Go to a moon-viewing party
There’s something special about Japan’s full moons, especially over the months of fall. Because of this, it’s common to find moon-viewing parties in the city. The official day for tsukimi, or moon viewing, is the fifteenth day of the eighth month, according to the lunar calendar. This means in 2019 it will be on Friday, 13 September. The focus of the event is in Mukojima Hyakkaen, a beautiful park that stays open after dark before and after the date, and the perfect place to take the whole family. There are lanterns, music, and a dance performance. Restaurants throughout the city also get in on the action, with special moon-centric dishes, so if you can’t make the actual event you’ll still be able to soak up the atmosphere.
Head to a popular Tokyo film festival or performance
In the last week of October each year is the Tokyo International Film Festival. This epic movie showcase features films from around the world. You’ll find a number of Hollywood blockbusters, interspersed with the best movies from Japan’s new and established filmmakers. If film is your thing, then stick around until November’s Tokyo Filmex. This event is less mainstream but equally enticing for movie lovers. The festivals are open to the public, but typically screen in Japanese - usually with English subtitles.
Dine out on fall delicacies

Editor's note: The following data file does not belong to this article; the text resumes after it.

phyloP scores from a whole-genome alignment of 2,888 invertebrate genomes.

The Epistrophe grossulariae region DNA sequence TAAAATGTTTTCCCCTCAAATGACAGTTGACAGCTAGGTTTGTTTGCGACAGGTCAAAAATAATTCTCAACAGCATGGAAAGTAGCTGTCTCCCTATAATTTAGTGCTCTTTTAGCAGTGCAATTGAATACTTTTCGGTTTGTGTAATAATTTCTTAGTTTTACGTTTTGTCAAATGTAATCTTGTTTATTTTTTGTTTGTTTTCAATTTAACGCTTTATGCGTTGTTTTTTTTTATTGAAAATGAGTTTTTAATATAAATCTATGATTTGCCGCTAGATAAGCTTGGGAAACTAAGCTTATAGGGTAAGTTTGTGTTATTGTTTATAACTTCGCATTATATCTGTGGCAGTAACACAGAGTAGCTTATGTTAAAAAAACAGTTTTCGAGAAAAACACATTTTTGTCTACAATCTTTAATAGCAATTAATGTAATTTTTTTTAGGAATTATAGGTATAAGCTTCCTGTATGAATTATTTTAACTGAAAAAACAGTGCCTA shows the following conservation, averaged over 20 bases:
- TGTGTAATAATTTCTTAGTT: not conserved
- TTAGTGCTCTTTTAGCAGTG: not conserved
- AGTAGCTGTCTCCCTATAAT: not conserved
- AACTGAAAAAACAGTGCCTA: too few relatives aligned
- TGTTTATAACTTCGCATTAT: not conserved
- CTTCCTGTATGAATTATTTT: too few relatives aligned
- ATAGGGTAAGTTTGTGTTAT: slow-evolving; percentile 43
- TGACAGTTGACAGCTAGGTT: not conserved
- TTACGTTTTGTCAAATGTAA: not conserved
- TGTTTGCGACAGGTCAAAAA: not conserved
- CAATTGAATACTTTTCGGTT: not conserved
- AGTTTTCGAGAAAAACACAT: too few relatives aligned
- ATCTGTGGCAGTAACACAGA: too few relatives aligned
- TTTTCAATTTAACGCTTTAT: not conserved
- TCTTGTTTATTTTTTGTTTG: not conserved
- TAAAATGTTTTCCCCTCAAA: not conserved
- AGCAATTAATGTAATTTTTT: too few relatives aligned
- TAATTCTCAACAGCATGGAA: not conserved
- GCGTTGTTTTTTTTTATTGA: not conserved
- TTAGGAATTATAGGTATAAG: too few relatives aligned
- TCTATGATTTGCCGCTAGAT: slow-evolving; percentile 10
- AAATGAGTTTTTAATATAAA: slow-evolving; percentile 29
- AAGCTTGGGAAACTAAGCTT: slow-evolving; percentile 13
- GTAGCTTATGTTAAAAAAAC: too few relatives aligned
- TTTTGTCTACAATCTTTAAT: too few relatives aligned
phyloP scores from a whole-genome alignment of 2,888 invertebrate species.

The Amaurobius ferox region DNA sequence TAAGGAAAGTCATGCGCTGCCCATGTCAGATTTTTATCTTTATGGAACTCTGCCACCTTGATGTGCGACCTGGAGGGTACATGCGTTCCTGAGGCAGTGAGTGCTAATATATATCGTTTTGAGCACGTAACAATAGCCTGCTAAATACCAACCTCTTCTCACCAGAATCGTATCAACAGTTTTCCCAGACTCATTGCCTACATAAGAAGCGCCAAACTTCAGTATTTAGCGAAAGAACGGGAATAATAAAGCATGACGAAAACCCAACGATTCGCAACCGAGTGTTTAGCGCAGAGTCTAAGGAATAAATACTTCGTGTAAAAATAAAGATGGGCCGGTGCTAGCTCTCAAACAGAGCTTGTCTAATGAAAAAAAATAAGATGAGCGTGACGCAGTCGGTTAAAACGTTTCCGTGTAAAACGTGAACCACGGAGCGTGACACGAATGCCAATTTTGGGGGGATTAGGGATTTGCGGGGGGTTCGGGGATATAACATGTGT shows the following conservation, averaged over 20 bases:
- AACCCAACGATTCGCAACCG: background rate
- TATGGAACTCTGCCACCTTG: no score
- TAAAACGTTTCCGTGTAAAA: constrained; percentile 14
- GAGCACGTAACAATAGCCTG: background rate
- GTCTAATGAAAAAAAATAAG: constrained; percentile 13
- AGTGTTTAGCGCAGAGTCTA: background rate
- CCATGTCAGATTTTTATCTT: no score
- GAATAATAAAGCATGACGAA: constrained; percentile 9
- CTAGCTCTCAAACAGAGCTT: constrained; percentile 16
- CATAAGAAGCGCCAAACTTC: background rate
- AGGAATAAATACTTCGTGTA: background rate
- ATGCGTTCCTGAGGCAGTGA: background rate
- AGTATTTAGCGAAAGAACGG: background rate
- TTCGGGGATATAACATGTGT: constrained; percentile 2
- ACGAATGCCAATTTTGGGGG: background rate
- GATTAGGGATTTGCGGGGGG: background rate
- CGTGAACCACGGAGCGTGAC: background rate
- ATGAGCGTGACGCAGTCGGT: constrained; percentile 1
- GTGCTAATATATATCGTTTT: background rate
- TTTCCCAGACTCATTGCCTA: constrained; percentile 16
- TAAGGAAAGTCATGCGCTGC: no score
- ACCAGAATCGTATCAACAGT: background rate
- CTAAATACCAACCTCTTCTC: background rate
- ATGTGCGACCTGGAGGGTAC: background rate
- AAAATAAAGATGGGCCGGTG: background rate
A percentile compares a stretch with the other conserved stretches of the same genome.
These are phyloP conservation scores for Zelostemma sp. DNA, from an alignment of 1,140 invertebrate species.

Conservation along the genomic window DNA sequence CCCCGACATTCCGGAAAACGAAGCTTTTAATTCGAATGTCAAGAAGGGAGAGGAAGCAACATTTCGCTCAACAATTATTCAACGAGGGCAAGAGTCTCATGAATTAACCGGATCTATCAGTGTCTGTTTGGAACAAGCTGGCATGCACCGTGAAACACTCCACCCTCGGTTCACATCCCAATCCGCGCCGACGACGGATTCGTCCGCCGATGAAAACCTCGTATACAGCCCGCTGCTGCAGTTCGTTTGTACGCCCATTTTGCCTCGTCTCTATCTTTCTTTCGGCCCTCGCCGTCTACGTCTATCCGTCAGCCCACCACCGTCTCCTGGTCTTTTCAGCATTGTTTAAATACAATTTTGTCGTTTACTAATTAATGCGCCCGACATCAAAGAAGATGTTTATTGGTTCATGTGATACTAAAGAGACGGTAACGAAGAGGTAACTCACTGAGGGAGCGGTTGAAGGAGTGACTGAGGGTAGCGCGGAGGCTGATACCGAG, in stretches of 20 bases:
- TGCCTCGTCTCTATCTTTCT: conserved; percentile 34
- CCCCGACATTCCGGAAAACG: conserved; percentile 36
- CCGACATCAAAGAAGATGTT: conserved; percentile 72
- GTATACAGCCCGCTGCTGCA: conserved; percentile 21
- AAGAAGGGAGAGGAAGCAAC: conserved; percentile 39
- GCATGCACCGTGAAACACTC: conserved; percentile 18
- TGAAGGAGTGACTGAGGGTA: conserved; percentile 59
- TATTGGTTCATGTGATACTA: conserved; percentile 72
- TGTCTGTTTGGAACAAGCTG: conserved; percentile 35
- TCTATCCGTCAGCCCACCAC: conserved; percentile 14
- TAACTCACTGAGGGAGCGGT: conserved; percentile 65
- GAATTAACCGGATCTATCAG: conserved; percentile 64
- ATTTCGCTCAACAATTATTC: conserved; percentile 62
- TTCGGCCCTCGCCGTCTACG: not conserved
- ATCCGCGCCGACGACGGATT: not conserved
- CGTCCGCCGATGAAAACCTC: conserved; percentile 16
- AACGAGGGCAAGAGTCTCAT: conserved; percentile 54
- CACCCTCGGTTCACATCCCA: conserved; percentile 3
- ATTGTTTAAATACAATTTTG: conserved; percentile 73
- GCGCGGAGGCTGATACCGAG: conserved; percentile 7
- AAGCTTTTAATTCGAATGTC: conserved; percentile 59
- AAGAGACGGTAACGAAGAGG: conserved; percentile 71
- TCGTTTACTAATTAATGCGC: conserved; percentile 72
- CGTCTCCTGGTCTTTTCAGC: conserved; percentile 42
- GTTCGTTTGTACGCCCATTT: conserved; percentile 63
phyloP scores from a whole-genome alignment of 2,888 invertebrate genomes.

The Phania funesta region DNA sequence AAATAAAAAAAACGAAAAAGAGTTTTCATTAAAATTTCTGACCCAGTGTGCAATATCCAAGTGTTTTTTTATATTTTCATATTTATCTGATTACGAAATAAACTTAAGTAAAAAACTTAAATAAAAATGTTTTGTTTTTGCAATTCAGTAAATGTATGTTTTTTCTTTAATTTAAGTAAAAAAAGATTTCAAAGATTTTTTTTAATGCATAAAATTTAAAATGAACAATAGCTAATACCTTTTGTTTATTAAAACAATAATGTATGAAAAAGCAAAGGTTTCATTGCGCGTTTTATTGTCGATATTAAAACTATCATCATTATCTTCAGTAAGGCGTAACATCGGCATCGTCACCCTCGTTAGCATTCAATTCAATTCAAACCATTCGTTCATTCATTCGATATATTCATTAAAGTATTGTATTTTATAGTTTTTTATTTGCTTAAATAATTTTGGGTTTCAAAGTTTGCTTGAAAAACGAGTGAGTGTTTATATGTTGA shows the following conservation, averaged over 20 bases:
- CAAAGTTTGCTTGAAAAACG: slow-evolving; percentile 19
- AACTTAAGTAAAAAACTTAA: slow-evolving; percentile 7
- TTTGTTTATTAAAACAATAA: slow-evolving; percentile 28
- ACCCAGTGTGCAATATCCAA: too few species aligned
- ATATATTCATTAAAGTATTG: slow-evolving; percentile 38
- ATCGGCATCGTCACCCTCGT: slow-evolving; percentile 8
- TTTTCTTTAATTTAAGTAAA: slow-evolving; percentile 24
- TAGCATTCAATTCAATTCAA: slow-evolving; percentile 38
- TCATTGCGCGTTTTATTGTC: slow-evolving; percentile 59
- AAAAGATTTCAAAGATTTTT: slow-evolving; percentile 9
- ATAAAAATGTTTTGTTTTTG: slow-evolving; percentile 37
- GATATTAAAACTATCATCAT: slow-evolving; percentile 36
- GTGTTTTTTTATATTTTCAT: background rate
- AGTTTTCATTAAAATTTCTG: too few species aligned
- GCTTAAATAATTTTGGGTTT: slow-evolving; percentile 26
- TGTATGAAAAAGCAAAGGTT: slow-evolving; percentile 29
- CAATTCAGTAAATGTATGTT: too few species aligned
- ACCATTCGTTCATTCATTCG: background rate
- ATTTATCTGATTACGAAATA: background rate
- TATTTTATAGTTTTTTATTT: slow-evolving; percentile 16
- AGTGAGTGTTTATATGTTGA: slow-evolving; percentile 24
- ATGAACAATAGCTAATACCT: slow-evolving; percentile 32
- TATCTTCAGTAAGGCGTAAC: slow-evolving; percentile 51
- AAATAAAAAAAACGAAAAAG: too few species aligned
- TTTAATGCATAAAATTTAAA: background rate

There are several Japanese delicacies to sample in the fall. The major delicacy at this time of year is the matsutake mushroom, which although pricey is still sought after my visitors and locals alike. You can buy them throughout the city, but they’re usually in abundance at Tsukiji Outer Market. Chestnuts are also common around this time, and they come with a traditional Japanese flavor. If your focus is on fish, then look out for sanma, or mackerel, and saba, or pacific saury, on the menus. If you find yourself out on the streets and looking for a snack then pay a visit to one of the yaki-imo trucks - they sell sweet potatoes cooked over hot coals - the perfect snack to warm up with on a chilly day!
Kichijoji Autumn Festival
The Tokyo weather in September is mild and perfect for an outdoor celebration of the upcoming fall months. That’s where Kichijoji Autumn Festival comes in - it’s a vibrant and boisterous festival with a nearly 50-year history intended to welcome Musashino Hachimangu. The main event is in the form of a mikoshi procession, which is an event filled with chants and upbeat rhythms as they march through the streets. You can expect traditional costumes, music, and street food throughout the event, and it’s a fascinating introduction into Japan in the fall.
Head to the Ramen Show
If you’re wondering what to do in Tokyo this fall that involves eating, be sure to diarize the Tokyo Ramen Show. It takes place from 23 October to 3 November this year, and is pretty much as the name suggests - a festival about all things ramen. Entrance to the main festival is free, but once inside you’ll need to purchase your ramen bowls. It’s the perfect time to sample ramen from around the country, and to compare how each region serves the dish slightly differently. The event takes place over two parts, which features different vendors, so if you’re a huge ramen fan be sure to visit each.